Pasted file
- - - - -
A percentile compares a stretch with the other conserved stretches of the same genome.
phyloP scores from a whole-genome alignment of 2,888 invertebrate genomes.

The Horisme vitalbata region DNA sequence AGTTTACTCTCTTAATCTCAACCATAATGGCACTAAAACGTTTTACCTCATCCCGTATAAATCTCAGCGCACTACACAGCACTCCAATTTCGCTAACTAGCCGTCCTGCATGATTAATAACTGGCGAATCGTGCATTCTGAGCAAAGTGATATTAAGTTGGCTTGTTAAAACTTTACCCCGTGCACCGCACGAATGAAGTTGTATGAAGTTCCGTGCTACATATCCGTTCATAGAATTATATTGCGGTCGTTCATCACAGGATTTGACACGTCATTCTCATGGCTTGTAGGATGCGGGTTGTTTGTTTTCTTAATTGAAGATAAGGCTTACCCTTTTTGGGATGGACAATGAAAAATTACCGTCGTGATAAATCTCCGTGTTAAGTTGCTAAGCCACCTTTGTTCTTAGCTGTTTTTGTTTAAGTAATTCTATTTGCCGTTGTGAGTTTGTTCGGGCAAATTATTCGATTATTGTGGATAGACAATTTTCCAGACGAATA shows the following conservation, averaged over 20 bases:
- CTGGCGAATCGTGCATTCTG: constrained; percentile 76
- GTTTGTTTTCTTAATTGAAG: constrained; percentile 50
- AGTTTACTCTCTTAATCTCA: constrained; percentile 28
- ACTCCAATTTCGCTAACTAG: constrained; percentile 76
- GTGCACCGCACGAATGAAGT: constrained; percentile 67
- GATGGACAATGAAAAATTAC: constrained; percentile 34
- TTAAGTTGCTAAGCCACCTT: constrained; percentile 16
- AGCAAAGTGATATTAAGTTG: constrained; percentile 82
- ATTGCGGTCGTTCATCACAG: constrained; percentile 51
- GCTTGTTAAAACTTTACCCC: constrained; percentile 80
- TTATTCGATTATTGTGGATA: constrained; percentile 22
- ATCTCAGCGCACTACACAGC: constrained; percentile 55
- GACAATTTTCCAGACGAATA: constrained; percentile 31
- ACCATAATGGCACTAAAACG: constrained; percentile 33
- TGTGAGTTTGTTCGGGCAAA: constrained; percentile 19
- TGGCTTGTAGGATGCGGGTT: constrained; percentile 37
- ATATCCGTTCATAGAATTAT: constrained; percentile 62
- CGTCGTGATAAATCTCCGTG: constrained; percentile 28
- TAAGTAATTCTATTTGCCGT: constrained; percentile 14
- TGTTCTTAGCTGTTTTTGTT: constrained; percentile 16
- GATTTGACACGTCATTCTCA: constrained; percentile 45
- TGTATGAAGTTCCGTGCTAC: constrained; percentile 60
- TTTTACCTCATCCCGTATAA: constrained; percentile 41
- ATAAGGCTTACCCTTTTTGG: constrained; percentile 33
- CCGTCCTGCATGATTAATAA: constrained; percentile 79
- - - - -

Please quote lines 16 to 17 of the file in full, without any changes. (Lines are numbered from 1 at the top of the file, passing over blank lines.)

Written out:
- GACAATTTTCCAGACGAATA: constrained; percentile 31
- ACCATAATGGCACTAAAACG: constrained; percentile 33